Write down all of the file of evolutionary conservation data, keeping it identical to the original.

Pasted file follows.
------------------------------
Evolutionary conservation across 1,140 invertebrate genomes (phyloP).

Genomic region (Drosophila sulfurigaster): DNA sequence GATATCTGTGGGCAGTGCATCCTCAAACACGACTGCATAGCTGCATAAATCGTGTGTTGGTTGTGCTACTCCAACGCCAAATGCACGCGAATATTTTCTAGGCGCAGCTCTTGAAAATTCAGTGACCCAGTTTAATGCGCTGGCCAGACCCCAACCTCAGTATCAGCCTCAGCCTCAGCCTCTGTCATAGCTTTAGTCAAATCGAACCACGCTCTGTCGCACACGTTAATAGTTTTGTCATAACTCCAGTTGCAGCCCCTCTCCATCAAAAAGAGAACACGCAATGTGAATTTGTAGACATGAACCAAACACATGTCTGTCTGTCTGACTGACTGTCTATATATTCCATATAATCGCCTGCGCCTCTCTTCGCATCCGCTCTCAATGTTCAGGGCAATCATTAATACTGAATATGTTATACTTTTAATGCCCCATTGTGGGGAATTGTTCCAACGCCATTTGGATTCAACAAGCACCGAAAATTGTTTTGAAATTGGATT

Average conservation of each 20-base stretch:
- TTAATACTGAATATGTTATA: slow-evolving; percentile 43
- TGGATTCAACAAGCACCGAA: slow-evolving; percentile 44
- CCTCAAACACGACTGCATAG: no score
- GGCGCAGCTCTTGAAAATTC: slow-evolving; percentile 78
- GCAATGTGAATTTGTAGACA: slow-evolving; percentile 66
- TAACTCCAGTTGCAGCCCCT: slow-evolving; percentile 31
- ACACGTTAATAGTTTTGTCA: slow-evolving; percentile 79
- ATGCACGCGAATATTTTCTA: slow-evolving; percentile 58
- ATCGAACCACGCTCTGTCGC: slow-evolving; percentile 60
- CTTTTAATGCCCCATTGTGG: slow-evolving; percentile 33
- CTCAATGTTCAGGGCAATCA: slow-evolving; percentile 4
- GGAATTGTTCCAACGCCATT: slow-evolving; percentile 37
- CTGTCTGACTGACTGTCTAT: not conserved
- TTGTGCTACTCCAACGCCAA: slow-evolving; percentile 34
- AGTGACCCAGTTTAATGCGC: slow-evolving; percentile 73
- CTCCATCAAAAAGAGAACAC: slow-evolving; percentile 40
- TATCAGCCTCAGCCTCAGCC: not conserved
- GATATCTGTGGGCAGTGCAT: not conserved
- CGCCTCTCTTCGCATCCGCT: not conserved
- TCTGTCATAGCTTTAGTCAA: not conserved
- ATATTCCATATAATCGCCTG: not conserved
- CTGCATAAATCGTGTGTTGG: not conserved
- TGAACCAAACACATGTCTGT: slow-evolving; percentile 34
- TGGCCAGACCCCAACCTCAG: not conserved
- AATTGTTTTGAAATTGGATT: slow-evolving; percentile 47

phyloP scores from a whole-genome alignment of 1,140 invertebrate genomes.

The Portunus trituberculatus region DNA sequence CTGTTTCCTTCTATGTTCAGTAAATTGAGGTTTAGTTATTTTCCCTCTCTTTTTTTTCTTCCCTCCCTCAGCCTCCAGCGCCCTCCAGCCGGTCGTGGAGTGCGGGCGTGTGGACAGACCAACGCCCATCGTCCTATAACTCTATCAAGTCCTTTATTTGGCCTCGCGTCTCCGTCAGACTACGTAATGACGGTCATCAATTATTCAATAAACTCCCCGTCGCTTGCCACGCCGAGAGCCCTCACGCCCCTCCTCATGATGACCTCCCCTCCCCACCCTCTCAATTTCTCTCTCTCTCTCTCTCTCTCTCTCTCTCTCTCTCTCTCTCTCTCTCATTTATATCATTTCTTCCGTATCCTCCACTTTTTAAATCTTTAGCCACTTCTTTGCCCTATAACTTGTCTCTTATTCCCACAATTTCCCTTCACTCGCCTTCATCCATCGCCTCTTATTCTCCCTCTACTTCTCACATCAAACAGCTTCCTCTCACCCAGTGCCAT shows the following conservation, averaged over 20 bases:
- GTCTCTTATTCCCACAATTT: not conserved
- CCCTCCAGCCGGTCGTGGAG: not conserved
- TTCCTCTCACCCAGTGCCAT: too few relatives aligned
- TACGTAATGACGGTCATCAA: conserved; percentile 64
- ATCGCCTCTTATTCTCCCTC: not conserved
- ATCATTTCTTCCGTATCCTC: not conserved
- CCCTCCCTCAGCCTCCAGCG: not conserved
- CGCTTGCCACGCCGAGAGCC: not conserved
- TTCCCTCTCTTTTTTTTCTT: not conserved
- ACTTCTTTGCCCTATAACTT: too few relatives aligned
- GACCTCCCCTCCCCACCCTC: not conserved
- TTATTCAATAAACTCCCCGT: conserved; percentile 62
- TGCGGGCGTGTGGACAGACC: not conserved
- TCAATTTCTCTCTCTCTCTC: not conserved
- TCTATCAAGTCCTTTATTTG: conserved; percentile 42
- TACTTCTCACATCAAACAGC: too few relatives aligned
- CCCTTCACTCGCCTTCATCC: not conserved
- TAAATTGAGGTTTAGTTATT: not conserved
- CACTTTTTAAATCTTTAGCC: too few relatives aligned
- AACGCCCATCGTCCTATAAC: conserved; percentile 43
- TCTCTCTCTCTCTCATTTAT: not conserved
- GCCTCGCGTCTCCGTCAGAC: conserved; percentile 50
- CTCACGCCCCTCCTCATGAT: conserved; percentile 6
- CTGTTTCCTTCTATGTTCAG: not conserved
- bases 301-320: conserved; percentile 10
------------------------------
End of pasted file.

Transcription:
Evolutionary conservation across 1,140 invertebrate genomes (phyloP).

Genomic region (Drosophila sulfurigaster): DNA sequence GATATCTGTGGGCAGTGCATCCTCAAACACGACTGCATAGCTGCATAAATCGTGTGTTGGTTGTGCTACTCCAACGCCAAATGCACGCGAATATTTTCTAGGCGCAGCTCTTGAAAATTCAGTGACCCAGTTTAATGCGCTGGCCAGACCCCAACCTCAGTATCAGCCTCAGCCTCAGCCTCTGTCATAGCTTTAGTCAAATCGAACCACGCTCTGTCGCACACGTTAATAGTTTTGTCATAACTCCAGTTGCAGCCCCTCTCCATCAAAAAGAGAACACGCAATGTGAATTTGTAGACATGAACCAAACACATGTCTGTCTGTCTGACTGACTGTCTATATATTCCATATAATCGCCTGCGCCTCTCTTCGCATCCGCTCTCAATGTTCAGGGCAATCATTAATACTGAATATGTTATACTTTTAATGCCCCATTGTGGGGAATTGTTCCAACGCCATTTGGATTCAACAAGCACCGAAAATTGTTTTGAAATTGGATT

Average conservation of each 20-base stretch:
- TTAATACTGAATATGTTATA: slow-evolving; percentile 43
- TGGATTCAACAAGCACCGAA: slow-evolving; percentile 44
- CCTCAAACACGACTGCATAG: no score
- GGCGCAGCTCTTGAAAATTC: slow-evolving; percentile 78
- GCAATGTGAATTTGTAGACA: slow-evolving; percentile 66
- TAACTCCAGTTGCAGCCCCT: slow-evolving; percentile 31
- ACACGTTAATAGTTTTGTCA: slow-evolving; percentile 79
- ATGCACGCGAATATTTTCTA: slow-evolving; percentile 58
- ATCGAACCACGCTCTGTCGC: slow-evolving; percentile 60
- CTTTTAATGCCCCATTGTGG: slow-evolving; percentile 33
- CTCAATGTTCAGGGCAATCA: slow-evolving; percentile 4
- GGAATTGTTCCAACGCCATT: slow-evolving; percentile 37
- CTGTCTGACTGACTGTCTAT: not conserved
- TTGTGCTACTCCAACGCCAA: slow-evolving; percentile 34
- AGTGACCCAGTTTAATGCGC: slow-evolving; percentile 73
- CTCCATCAAAAAGAGAACAC: slow-evolving; percentile 40
- TATCAGCCTCAGCCTCAGCC: not conserved
- GATATCTGTGGGCAGTGCAT: not conserved
- CGCCTCTCTTCGCATCCGCT: not conserved
- TCTGTCATAGCTTTAGTCAA: not conserved
- ATATTCCATATAATCGCCTG: not conserved
- CTGCATAAATCGTGTGTTGG: not conserved
- TGAACCAAACACATGTCTGT: slow-evolving; percentile 34
- TGGCCAGACCCCAACCTCAG: not conserved
- AATTGTTTTGAAATTGGATT: slow-evolving; percentile 47

phyloP scores from a whole-genome alignment of 1,140 invertebrate genomes.

The Portunus trituberculatus region DNA sequence CTGTTTCCTTCTATGTTCAGTAAATTGAGGTTTAGTTATTTTCCCTCTCTTTTTTTTCTTCCCTCCCTCAGCCTCCAGCGCCCTCCAGCCGGTCGTGGAGTGCGGGCGTGTGGACAGACCAACGCCCATCGTCCTATAACTCTATCAAGTCCTTTATTTGGCCTCGCGTCTCCGTCAGACTACGTAATGACGGTCATCAATTATTCAATAAACTCCCCGTCGCTTGCCACGCCGAGAGCCCTCACGCCCCTCCTCATGATGACCTCCCCTCCCCACCCTCTCAATTTCTCTCTCTCTCTCTCTCTCTCTCTCTCTCTCTCTCTCTCTCTCTCTCATTTATATCATTTCTTCCGTATCCTCCACTTTTTAAATCTTTAGCCACTTCTTTGCCCTATAACTTGTCTCTTATTCCCACAATTTCCCTTCACTCGCCTTCATCCATCGCCTCTTATTCTCCCTCTACTTCTCACATCAAACAGCTTCCTCTCACCCAGTGCCAT shows the following conservation, averaged over 20 bases:
- GTCTCTTATTCCCACAATTT: not conserved
- CCCTCCAGCCGGTCGTGGAG: not conserved
- TTCCTCTCACCCAGTGCCAT: too few relatives aligned
- TACGTAATGACGGTCATCAA: conserved; percentile 64
- ATCGCCTCTTATTCTCCCTC: not conserved
- ATCATTTCTTCCGTATCCTC: not conserved
- CCCTCCCTCAGCCTCCAGCG: not conserved
- CGCTTGCCACGCCGAGAGCC: not conserved
- TTCCCTCTCTTTTTTTTCTT: not conserved
- ACTTCTTTGCCCTATAACTT: too few relatives aligned
- GACCTCCCCTCCCCACCCTC: not conserved
- TTATTCAATAAACTCCCCGT: conserved; percentile 62
- TGCGGGCGTGTGGACAGACC: not conserved
- TCAATTTCTCTCTCTCTCTC: not conserved
- TCTATCAAGTCCTTTATTTG: conserved; percentile 42
- TACTTCTCACATCAAACAGC: too few relatives aligned
- CCCTTCACTCGCCTTCATCC: not conserved
- TAAATTGAGGTTTAGTTATT: not conserved
- CACTTTTTAAATCTTTAGCC: too few relatives aligned
- AACGCCCATCGTCCTATAAC: conserved; percentile 43
- TCTCTCTCTCTCTCATTTAT: not conserved
- GCCTCGCGTCTCCGTCAGAC: conserved; percentile 50
- CTCACGCCCCTCCTCATGAT: conserved; percentile 6
- CTGTTTCCTTCTATGTTCAG: not conserved
- bases 301-320: conserved; percentile 10